I’ve been feeling the urge to write about Robbye lately, but that’s tough to do when all we’re accomplishing is slow, steady, excruciating, exuberating, exhilarating, long-awaited, oh-so-satisfying, I’ve-been-waiting-years-for-this progress.
A few weeks ago I printed out Second Level Test 1 – not to learn the whole thing, and certainly not to prepare to show it, but instead to see what was on it and pick pieces out that I knew I could practice on my own. I was a tad disappointed to see a whole lot of “collected trot” and “collected canter” in the test. We can practice shoulder-in, and I can ask about learning haunches-in, and we’re already fairly strong in 10 meter circles and counter-canter, but “collected” anything hasn’t yet been on our radar…and pretty much everything in second level dressage is “collected”.
So I spent a couple of days fiddling with the test: stringing the shoulder-ins together, analyzing the transitions, identifying the holes in our training.
(That’s one thing I love about practicing dressage tests even with no intent to show – they really illustrate holes. Can’t execute four transitions between S and C? There’s a hole there!)
But between each movement, where it called for collected trot or collected canter, I just asked for our normal, working gaits and resolved to ask our trainer, Kim, about it at our next lesson.
Our next lesson arrived; I was excited and nervous.
“I’ve been looking at the second level tests,” I said. “There’s a lot there we already know.”
“But between every movement there’s collected trot and collected canter. Even the centerline is collected trot! And we haven’t really worked on that yet…”
Kim smiled and shook her head. “Pick up a trot,” she said.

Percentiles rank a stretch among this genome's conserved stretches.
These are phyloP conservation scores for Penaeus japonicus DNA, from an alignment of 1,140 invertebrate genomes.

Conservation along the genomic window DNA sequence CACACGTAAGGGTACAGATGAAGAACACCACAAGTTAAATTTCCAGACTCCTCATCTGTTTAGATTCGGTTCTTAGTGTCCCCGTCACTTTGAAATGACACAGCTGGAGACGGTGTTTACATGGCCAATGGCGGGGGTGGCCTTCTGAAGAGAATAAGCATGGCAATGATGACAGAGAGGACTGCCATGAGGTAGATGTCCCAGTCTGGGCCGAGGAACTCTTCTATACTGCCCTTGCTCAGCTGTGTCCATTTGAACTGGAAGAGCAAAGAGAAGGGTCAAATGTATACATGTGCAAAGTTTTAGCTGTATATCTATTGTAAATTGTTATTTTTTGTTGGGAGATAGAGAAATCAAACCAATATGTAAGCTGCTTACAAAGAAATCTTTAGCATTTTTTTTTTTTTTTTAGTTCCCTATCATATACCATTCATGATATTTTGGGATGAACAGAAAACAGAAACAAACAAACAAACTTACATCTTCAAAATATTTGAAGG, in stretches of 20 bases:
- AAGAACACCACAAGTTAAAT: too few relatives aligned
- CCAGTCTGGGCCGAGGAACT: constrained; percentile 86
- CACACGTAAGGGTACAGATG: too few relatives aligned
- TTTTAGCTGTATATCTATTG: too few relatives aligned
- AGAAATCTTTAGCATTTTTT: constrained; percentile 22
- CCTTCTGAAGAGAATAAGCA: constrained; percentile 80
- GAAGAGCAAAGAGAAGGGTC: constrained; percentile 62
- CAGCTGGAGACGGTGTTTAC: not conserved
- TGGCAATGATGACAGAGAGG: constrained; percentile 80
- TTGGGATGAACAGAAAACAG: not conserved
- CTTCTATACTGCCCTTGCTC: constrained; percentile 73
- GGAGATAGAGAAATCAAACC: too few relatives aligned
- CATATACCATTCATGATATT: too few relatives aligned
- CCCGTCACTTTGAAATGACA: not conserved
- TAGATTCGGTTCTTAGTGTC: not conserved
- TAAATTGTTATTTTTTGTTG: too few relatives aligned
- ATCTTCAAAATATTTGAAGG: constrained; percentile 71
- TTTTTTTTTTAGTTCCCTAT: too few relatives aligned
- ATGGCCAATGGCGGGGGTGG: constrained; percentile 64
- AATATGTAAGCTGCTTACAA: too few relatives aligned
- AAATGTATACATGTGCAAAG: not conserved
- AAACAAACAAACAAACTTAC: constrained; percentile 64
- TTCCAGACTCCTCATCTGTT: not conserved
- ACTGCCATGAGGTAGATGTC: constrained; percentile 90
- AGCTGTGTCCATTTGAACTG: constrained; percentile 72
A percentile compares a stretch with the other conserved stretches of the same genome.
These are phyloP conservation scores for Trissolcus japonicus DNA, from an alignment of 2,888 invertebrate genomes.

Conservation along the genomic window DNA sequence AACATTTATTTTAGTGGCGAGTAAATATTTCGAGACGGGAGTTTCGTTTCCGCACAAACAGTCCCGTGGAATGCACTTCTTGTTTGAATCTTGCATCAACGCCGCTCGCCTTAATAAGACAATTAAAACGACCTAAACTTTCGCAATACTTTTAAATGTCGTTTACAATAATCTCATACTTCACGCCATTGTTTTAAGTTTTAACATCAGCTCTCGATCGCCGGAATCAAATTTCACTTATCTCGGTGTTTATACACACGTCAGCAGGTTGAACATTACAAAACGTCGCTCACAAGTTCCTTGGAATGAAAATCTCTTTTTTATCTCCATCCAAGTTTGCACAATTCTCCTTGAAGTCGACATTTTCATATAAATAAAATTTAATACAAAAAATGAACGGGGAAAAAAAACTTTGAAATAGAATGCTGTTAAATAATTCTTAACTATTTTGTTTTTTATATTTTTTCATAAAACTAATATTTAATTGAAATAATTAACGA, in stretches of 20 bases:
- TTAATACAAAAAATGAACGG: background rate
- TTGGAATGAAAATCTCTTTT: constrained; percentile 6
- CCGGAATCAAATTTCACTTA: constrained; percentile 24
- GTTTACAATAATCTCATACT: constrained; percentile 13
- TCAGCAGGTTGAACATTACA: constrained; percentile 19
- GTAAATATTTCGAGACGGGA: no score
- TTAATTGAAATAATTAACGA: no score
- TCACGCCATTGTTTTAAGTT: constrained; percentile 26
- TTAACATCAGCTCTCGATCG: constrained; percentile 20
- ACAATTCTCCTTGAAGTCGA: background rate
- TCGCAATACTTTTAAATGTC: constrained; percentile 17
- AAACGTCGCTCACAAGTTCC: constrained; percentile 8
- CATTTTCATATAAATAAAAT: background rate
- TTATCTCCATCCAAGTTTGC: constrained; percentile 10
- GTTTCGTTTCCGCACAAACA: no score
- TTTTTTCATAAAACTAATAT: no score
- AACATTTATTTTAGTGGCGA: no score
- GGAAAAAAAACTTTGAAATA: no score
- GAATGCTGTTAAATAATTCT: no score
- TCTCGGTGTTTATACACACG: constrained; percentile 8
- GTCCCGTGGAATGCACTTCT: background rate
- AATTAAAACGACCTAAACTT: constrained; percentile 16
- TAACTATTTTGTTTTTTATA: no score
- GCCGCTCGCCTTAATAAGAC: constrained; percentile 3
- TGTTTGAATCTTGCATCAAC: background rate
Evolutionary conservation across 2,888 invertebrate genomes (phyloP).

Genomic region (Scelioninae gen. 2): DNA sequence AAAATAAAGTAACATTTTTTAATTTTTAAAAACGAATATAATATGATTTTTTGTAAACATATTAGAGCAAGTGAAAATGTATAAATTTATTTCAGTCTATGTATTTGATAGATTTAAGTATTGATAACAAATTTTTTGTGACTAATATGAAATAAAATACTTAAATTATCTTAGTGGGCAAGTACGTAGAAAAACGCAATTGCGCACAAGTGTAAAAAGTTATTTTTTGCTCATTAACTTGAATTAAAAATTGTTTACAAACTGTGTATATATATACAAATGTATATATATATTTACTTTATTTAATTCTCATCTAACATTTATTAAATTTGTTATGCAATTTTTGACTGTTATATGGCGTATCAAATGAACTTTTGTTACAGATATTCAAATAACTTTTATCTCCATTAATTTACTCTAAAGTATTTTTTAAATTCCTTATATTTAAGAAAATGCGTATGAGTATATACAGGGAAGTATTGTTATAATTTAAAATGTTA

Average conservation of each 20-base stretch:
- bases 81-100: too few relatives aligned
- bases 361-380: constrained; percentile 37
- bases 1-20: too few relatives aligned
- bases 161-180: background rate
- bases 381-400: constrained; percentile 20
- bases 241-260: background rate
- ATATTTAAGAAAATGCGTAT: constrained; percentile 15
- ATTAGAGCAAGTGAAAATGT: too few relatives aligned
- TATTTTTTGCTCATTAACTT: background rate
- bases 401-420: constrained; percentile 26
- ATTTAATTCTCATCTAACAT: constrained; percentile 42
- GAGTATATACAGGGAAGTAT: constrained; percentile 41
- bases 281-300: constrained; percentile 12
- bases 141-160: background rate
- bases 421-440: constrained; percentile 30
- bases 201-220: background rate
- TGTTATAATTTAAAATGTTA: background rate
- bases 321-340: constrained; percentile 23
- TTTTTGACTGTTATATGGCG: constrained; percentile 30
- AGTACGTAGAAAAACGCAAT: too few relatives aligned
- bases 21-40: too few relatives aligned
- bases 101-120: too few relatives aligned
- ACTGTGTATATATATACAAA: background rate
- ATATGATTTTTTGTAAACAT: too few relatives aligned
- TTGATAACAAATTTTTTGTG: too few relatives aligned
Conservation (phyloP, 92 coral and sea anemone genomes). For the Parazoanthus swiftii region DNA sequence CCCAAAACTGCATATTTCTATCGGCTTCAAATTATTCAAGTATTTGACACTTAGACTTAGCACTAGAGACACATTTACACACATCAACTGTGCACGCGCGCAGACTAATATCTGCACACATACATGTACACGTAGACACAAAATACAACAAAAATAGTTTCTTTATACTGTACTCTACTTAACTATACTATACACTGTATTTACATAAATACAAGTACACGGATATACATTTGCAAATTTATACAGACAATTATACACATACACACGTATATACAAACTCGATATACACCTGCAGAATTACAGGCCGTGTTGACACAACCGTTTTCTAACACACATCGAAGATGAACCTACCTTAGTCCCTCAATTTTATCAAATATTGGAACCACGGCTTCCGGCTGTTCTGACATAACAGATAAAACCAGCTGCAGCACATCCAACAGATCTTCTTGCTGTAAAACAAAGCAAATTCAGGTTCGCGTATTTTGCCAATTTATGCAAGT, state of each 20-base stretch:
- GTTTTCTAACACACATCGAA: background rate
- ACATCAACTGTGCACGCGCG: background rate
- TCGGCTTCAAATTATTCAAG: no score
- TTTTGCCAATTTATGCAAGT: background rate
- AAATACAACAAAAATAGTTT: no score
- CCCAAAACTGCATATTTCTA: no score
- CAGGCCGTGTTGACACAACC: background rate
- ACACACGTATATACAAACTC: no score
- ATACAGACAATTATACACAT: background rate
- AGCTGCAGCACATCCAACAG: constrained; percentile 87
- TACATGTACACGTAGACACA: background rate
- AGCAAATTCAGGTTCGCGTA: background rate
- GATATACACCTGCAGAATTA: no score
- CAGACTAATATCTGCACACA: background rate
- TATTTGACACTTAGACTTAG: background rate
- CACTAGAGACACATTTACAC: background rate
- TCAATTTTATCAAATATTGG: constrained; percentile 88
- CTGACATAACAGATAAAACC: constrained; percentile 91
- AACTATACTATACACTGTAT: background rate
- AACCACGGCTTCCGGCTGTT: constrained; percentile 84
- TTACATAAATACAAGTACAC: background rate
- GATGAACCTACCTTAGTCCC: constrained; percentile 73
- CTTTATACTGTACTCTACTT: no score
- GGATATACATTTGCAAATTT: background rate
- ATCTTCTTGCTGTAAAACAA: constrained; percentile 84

We did, and it was good. (Pretty much everything Rob does is good, now, and wow does it feel weird to write that.)
“Make it a little more,” she said. We did. “There’s your collected trot.”
I was astonished. “This is our regular trot…?” I drew out the o in trot, questioning.
“And it’s collected,” she insisted. “You’re a second level pair, now.”
At the moment I found it hard to believe, but in retrospect it’s easy to see. When I watch our work in the mirror, I see a knowledgeable, competent team. I see harmony, obedience, and a bit of brilliance.
It’s easy to hear compliments (my barn friends are so gracious with them!) and brush them off as “You are doing so well…for you.” For years Rob and I struggled to make any progress at all. She stopped at fences. She bucked me off. She refused to give an ounce of submission. We were the crazy pair, at the show and at home.
I’m beginning to believe, now, that the compliments aren’t a “…for you” sort. They’re not just impressed that the crazy horse isn’t bucking across the ring, riderless. They’re just plain impressed. We’re doing real dressage, and we’re doing it well, and every week we get a little bit better.
So that’s what we’ve been up to – printing out a second level test just to see what the future held, and discovering instead that we’re already there.